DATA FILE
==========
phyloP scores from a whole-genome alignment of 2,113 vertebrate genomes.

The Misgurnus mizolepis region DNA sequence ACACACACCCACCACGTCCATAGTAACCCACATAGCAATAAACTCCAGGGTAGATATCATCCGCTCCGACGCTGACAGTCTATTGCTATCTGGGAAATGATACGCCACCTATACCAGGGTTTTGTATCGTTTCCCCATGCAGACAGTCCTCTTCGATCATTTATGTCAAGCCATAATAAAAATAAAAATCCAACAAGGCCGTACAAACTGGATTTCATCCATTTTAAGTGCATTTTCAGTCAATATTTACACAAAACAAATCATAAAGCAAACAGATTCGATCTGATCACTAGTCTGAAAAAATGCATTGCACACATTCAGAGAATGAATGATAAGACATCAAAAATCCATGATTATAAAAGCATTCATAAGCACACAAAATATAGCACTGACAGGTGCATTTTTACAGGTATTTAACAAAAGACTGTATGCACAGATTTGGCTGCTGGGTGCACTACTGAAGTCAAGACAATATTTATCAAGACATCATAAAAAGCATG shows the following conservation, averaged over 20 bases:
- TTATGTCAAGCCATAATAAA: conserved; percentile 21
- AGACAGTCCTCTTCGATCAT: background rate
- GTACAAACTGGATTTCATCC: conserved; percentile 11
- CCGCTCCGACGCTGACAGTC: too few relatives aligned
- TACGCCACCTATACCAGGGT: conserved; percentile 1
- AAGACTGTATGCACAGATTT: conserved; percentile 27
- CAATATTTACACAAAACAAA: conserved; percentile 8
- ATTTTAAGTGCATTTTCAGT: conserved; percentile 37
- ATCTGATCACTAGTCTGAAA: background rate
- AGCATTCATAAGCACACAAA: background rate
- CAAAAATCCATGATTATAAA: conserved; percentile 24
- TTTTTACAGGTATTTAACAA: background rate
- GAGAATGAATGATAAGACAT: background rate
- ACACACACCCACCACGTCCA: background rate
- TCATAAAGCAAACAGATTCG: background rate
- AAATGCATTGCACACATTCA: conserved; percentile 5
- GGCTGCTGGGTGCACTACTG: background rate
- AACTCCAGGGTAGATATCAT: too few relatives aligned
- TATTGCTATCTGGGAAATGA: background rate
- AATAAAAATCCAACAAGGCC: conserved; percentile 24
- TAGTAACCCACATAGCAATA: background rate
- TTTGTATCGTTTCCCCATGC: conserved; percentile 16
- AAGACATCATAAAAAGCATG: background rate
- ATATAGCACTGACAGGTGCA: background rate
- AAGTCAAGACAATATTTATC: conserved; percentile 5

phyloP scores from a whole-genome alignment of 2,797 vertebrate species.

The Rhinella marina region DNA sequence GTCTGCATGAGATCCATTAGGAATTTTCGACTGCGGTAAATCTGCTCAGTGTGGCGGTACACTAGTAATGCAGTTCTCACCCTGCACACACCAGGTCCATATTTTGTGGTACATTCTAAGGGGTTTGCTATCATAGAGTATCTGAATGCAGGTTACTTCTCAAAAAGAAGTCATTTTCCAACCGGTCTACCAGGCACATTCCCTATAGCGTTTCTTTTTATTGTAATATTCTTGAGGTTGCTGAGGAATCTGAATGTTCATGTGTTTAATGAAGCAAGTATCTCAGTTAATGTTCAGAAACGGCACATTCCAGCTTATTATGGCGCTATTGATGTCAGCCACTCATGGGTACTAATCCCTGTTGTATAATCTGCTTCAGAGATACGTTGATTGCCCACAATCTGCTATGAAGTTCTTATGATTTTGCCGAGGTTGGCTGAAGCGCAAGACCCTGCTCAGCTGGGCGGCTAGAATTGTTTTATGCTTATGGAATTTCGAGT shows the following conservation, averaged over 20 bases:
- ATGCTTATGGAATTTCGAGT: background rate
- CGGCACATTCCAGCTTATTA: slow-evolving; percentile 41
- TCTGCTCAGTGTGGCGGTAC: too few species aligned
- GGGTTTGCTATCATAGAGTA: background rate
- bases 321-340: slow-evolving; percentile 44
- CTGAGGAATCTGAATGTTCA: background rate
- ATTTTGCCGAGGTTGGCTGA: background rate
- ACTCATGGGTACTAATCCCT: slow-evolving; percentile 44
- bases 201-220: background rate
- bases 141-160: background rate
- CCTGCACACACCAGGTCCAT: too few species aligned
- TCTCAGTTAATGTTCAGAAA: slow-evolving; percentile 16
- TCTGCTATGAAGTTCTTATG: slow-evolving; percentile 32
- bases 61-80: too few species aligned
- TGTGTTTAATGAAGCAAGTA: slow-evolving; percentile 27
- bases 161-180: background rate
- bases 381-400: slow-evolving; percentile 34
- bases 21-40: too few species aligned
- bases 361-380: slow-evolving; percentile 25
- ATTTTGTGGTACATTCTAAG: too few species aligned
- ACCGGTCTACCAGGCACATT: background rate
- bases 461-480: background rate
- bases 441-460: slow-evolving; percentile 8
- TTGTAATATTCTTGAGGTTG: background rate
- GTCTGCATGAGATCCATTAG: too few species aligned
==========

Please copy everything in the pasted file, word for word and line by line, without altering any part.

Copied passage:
phyloP scores from a whole-genome alignment of 2,113 vertebrate genomes.

The Misgurnus mizolepis region DNA sequence ACACACACCCACCACGTCCATAGTAACCCACATAGCAATAAACTCCAGGGTAGATATCATCCGCTCCGACGCTGACAGTCTATTGCTATCTGGGAAATGATACGCCACCTATACCAGGGTTTTGTATCGTTTCCCCATGCAGACAGTCCTCTTCGATCATTTATGTCAAGCCATAATAAAAATAAAAATCCAACAAGGCCGTACAAACTGGATTTCATCCATTTTAAGTGCATTTTCAGTCAATATTTACACAAAACAAATCATAAAGCAAACAGATTCGATCTGATCACTAGTCTGAAAAAATGCATTGCACACATTCAGAGAATGAATGATAAGACATCAAAAATCCATGATTATAAAAGCATTCATAAGCACACAAAATATAGCACTGACAGGTGCATTTTTACAGGTATTTAACAAAAGACTGTATGCACAGATTTGGCTGCTGGGTGCACTACTGAAGTCAAGACAATATTTATCAAGACATCATAAAAAGCATG shows the following conservation, averaged over 20 bases:
- TTATGTCAAGCCATAATAAA: conserved; percentile 21
- AGACAGTCCTCTTCGATCAT: background rate
- GTACAAACTGGATTTCATCC: conserved; percentile 11
- CCGCTCCGACGCTGACAGTC: too few relatives aligned
- TACGCCACCTATACCAGGGT: conserved; percentile 1
- AAGACTGTATGCACAGATTT: conserved; percentile 27
- CAATATTTACACAAAACAAA: conserved; percentile 8
- ATTTTAAGTGCATTTTCAGT: conserved; percentile 37
- ATCTGATCACTAGTCTGAAA: background rate
- AGCATTCATAAGCACACAAA: background rate
- CAAAAATCCATGATTATAAA: conserved; percentile 24
- TTTTTACAGGTATTTAACAA: background rate
- GAGAATGAATGATAAGACAT: background rate
- ACACACACCCACCACGTCCA: background rate
- TCATAAAGCAAACAGATTCG: background rate
- AAATGCATTGCACACATTCA: conserved; percentile 5
- GGCTGCTGGGTGCACTACTG: background rate
- AACTCCAGGGTAGATATCAT: too few relatives aligned
- TATTGCTATCTGGGAAATGA: background rate
- AATAAAAATCCAACAAGGCC: conserved; percentile 24
- TAGTAACCCACATAGCAATA: background rate
- TTTGTATCGTTTCCCCATGC: conserved; percentile 16
- AAGACATCATAAAAAGCATG: background rate
- ATATAGCACTGACAGGTGCA: background rate
- AAGTCAAGACAATATTTATC: conserved; percentile 5

phyloP scores from a whole-genome alignment of 2,797 vertebrate species.

The Rhinella marina region DNA sequence GTCTGCATGAGATCCATTAGGAATTTTCGACTGCGGTAAATCTGCTCAGTGTGGCGGTACACTAGTAATGCAGTTCTCACCCTGCACACACCAGGTCCATATTTTGTGGTACATTCTAAGGGGTTTGCTATCATAGAGTATCTGAATGCAGGTTACTTCTCAAAAAGAAGTCATTTTCCAACCGGTCTACCAGGCACATTCCCTATAGCGTTTCTTTTTATTGTAATATTCTTGAGGTTGCTGAGGAATCTGAATGTTCATGTGTTTAATGAAGCAAGTATCTCAGTTAATGTTCAGAAACGGCACATTCCAGCTTATTATGGCGCTATTGATGTCAGCCACTCATGGGTACTAATCCCTGTTGTATAATCTGCTTCAGAGATACGTTGATTGCCCACAATCTGCTATGAAGTTCTTATGATTTTGCCGAGGTTGGCTGAAGCGCAAGACCCTGCTCAGCTGGGCGGCTAGAATTGTTTTATGCTTATGGAATTTCGAGT shows the following conservation, averaged over 20 bases:
- ATGCTTATGGAATTTCGAGT: background rate
- CGGCACATTCCAGCTTATTA: slow-evolving; percentile 41
- TCTGCTCAGTGTGGCGGTAC: too few species aligned
- GGGTTTGCTATCATAGAGTA: background rate
- bases 321-340: slow-evolving; percentile 44
- CTGAGGAATCTGAATGTTCA: background rate
- ATTTTGCCGAGGTTGGCTGA: background rate
- ACTCATGGGTACTAATCCCT: slow-evolving; percentile 44
- bases 201-220: background rate
- bases 141-160: background rate
- CCTGCACACACCAGGTCCAT: too few species aligned
- TCTCAGTTAATGTTCAGAAA: slow-evolving; percentile 16
- TCTGCTATGAAGTTCTTATG: slow-evolving; percentile 32
- bases 61-80: too few species aligned
- TGTGTTTAATGAAGCAAGTA: slow-evolving; percentile 27
- bases 161-180: background rate
- bases 381-400: slow-evolving; percentile 34
- bases 21-40: too few species aligned
- bases 361-380: slow-evolving; percentile 25
- ATTTTGTGGTACATTCTAAG: too few species aligned
- ACCGGTCTACCAGGCACATT: background rate
- bases 461-480: background rate
- bases 441-460: slow-evolving; percentile 8
- TTGTAATATTCTTGAGGTTG: background rate
- GTCTGCATGAGATCCATTAG: too few species aligned